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CGI::Session::ID::sha - CGI::Session ID driver for generating SHA-1 based IDs
use CGI::Session; $session = new CGI::Session('id:sha', undef);
Use this module to generate SHA-1 encoded hexadecimal IDs for CGI::Session objects. This library does not require any arguments. To use it, add
id:sha to the DSN string when creating CGI::Session objects.
Keep in mind that a SHA-1 encoded hexadecimal string will have 40 characters. Don't forget to take this into account when using a database to store your session. For example, when using the default table layout with MySQL you'd want to create a table like:
CREATE TABLE sessions ( id CHAR(40) NOT NULL PRIMARY KEY, a_session NOT NULL, );
There are no caveats with this module, but rather with the way CGI::Session loads this module:
I suppose I'm nitpicking -- this isn't a big deal -- but I am the captious sort. I did spend the better part of of an afternoon trying to figure out what was going on.
When calling the CGI::Session constructor
new, one has the option of passing a DSN string that should look something like this:
Notice how the string is all lowercase. However the following is equally valid:
Most of us are more inclined to use the former rather than the later. The point is it doesn't matter. The string is converted to lowercase before CGI::Session attempts to load each part:
# driver:file loads CGI::Session::Driver::file # serializer:default loads CGI::Session::Serialize::default # id:md5 loads CGI::Session::ID::md5
The problem comes when you want to load a module that uses upper and lowercase letters in its name. Now this isn't a big problem because there aren't a lot of modules written to plug into this part of CGI::Session. However, when researching I found three on CPAN that do:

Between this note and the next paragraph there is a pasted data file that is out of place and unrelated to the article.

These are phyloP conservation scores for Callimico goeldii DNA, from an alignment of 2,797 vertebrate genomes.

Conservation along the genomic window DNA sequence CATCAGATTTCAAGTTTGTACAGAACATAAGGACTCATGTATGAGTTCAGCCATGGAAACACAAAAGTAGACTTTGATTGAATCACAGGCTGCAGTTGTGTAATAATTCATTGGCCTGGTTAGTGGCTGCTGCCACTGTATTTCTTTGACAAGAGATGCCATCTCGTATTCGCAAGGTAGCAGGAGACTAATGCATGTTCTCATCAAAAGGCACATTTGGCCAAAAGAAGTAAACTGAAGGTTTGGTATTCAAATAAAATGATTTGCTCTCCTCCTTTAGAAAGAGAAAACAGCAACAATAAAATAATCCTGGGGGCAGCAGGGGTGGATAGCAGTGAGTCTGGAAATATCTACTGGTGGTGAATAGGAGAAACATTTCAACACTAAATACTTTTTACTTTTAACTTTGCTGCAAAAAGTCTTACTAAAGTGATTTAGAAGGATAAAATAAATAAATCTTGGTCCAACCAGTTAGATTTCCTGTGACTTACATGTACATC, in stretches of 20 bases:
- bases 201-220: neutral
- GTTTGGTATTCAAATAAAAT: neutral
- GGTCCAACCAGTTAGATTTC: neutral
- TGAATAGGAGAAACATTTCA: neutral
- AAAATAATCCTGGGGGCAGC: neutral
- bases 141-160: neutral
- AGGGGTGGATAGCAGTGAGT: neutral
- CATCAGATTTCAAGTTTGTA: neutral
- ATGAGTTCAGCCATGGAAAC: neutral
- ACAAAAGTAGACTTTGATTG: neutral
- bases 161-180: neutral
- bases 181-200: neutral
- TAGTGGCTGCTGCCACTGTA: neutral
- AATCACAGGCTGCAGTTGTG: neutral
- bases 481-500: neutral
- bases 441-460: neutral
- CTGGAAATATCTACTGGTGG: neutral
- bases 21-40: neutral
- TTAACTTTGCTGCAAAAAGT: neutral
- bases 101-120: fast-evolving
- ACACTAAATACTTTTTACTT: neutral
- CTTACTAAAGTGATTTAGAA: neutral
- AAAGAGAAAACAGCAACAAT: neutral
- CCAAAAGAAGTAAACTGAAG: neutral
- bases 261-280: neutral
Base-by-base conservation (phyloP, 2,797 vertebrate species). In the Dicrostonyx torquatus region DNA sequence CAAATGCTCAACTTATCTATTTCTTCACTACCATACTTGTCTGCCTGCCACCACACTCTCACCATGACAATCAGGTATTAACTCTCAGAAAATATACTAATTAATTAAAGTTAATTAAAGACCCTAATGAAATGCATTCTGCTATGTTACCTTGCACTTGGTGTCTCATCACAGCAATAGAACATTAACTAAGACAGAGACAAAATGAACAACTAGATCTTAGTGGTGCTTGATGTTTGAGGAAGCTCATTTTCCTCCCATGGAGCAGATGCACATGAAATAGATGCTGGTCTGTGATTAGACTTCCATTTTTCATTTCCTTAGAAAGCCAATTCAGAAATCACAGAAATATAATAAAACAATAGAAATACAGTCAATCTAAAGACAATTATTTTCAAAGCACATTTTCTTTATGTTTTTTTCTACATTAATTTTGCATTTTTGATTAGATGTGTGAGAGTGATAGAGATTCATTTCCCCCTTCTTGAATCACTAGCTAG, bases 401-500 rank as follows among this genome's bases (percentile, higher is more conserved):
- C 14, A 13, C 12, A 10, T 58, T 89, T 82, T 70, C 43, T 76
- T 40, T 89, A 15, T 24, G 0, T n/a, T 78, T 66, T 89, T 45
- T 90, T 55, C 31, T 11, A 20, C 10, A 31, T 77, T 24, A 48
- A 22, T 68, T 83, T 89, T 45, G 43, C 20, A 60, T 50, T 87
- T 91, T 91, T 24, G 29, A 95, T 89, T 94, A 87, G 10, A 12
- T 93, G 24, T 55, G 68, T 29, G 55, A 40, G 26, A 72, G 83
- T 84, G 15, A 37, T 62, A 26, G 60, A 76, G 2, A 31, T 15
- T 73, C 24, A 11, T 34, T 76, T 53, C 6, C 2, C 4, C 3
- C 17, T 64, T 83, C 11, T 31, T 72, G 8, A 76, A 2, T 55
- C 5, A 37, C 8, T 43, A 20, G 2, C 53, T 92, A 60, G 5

Since I find consistent style aesthetically pleasing I prefer mixed case module names. Especially since the underlying module (Digest::MD5) is mixed case. So keeping this in mind, I originally named my module CGI::Session::ID::SHA. SHA is an acronym for Secure Hash Algorithm and the underlying module is Digest::SHA, and so it just makes sense to name it that way.
It took me a while to realize that mixed case just wont work. Despite those other modules on CPAN using mixed case, CGI::Session just isn't able to load them. I don't know if it's always been this way, or if this is a recent development. I didn't really do any research on it.
On one hand, I can't imagine Daniel Peder (who wrote the three above) would release to CPAN modules that can't be used by the code they're meant to plug into. On the other hand, I can't imagine Mark Stosberg (who wrote CGI::Session) would change how modules are loaded into CGI::Session.
None of this is is included in the CGI::Session documentation. I don't know that it should be. This behavior isn't wrong, it's just curious. Now, I should have prefaced this by saying that I didn't really research too deeply beyond the documentation on CPAN. For all I know there exists reams of documentation or discussions on this very matter.
Michael De Soto, <firstname.lastname@example.org>
Copyright (C) 2008 Michael De Soto. All rights reserved.
This program is free software: you can redistribute it and/or modify it under the terms of the GNU General Public License as published by the Free Software Foundation, either version 3 of the License, or (at your option) any later version.
This program is distributed in the hope that it will be useful, but WITHOUT ANY WARRANTY; without even the implied warranty of MERCHANTABILITY or FITNESS FOR A PARTICULAR PURPOSE. See the GNU General Public License for more details.
You should have received a copy of the GNU General Public License along with this program. If not, see http://www.gnu.org/licenses/.